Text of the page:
Friday, 26 May 2017

Royal Tunbridge Wells Rents To Rise Quicker Than Royal Tunbridge Wells Property Prices In Next 5 Years

The next five years will see an interesting change in the Royal Tunbridge Wells property market. My recent research has concluded that the rent private tenants pay in Royal Tunbridge Wells will rise faster than Royal Tunbridge Wells property prices over the next five years, creating further issues to Royal Tunbridge Wells’ growing multitude of renters. In fact, my examination of statistics forecasts that ..

By 2022, Royal Tunbridge Wells rents will increase by 23%, whereas Royal Tunbridge Wells property values will only grow by 18%.

Let me explain why I have come to those conclusions:

Over the last five years, property values in Royal Tunbridge Wells have risen by 38.9%, whilst rents have only risen by 18.6%.

Throughout the last few years, and compounded in 2016, tenant demand for rental properties continued to go up whilst the Press predicted some landlords expect to reduce their portfolios in the next couple of years, meaning Royal Tunbridge Wells tenants will have fewer properties to choose from, which will push rents higher. In fact, talking to fellow property professionals in Royal Tunbridge Wells, there appears to be privation and shortage of new rental properties coming on to the Royal Tunbridge Wells lettings market.

Landlords have some intriguing challenges ahead of them in the coming years most notably in that the Tory’s have changed the taxation rules for landlords in the way buy to let properties are to be taxed. On top of that, there is the ban on letting agent fees which is still to come into force (probably in 2018). When that happened in Scotland in 2012, Scottish letting agents passed on those fees to their landlords, who in turn increased the rent they charged to their tenants.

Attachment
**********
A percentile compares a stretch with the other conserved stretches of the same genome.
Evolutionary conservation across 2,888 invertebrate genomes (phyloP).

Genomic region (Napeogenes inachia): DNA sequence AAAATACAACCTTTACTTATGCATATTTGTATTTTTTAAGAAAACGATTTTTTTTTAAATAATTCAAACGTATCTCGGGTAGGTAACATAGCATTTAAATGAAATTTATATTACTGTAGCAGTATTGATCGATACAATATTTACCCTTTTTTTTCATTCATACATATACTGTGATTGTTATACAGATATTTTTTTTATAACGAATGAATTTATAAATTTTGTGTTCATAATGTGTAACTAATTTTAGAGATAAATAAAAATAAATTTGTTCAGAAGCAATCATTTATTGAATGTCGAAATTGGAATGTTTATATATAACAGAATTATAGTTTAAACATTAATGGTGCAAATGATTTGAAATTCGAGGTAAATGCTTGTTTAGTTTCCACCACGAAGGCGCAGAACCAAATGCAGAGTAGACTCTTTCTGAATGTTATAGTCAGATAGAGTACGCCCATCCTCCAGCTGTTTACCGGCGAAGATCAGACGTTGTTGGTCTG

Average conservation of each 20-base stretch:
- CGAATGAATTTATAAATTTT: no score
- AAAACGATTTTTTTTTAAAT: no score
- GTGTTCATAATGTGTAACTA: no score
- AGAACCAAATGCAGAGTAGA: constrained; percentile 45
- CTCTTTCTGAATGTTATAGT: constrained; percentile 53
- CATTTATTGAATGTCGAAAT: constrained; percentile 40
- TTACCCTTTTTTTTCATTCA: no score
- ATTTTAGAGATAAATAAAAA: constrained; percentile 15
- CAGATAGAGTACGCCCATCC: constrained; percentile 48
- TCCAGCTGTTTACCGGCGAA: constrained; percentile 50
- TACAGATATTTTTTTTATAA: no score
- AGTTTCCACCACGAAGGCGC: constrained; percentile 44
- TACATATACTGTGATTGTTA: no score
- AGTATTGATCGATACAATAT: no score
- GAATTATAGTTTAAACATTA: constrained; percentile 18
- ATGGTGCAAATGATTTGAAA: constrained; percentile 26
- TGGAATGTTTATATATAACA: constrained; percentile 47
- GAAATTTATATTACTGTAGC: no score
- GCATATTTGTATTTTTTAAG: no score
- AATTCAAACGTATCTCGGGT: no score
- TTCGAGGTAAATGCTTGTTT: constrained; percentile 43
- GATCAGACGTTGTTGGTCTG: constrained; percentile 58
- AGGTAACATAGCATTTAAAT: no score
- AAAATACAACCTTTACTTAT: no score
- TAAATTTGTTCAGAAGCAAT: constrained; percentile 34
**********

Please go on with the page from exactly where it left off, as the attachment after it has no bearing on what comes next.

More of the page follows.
All I would say to Theresa May and Philip Hammond is that they must be wary about indicating both red and green lights at the same time to the private rented sector. They can’t expect the armies of small private landlords to continue to house around a fifth of the population and then tax the hell out of them. They didn’t invest in buy to let as a charity or to satisfy any philanthropic urges. Something has to give – and that will be significant rent rises over the coming few years (and before anyone gives me any derogatory comments about landlords … if it wasn’t for landlords buying all these buy to let properties over the last 15 years, I am not sure where everyone would be living today – because most the Council houses were sold off in the 1980’s!).

With the challenges ahead, with the ‘B’ word (that’s budget if you wondered!), house price inflation will be tempered over the coming five years in Royal Tunbridge Wells. As I have discussed in previous articles, the number of properties on the market in Royal Tunbridge Wells remains close to historic lows, which is both good as it keeps houses prices relatively stable, yet not so good as it impedes choice for buyers… and hence why I believe property values in Royal Tunbridge Wells will only be 18% higher in five years’ time.

Whilst on the other side of the coin, with the challenges facing landlords and the significant shortage of new homes being built, Royal Tunbridge Wells people still need somewhere to live. If those people aren’t buying houses and the local authority aren’t building council houses in there thousands (because they have no money), with the average rent for a Royal Tunbridge Wells rental property currently standing at £1,391 per month …

Over the next five years, I predict the average rent
in Royal Tunbridge Wells will rise to £1,711 per month

These are interesting times. There is still money to be made in buy to let in Royal Tunbridge Wells – Royal Tunbridge Wells landlords will just need to be smarter and more savvy with their investments. If you are looking for such advice and opinion to help you meet those investment goals, one place you can find more information is the Royal Tunbridge Wells Property Blog 

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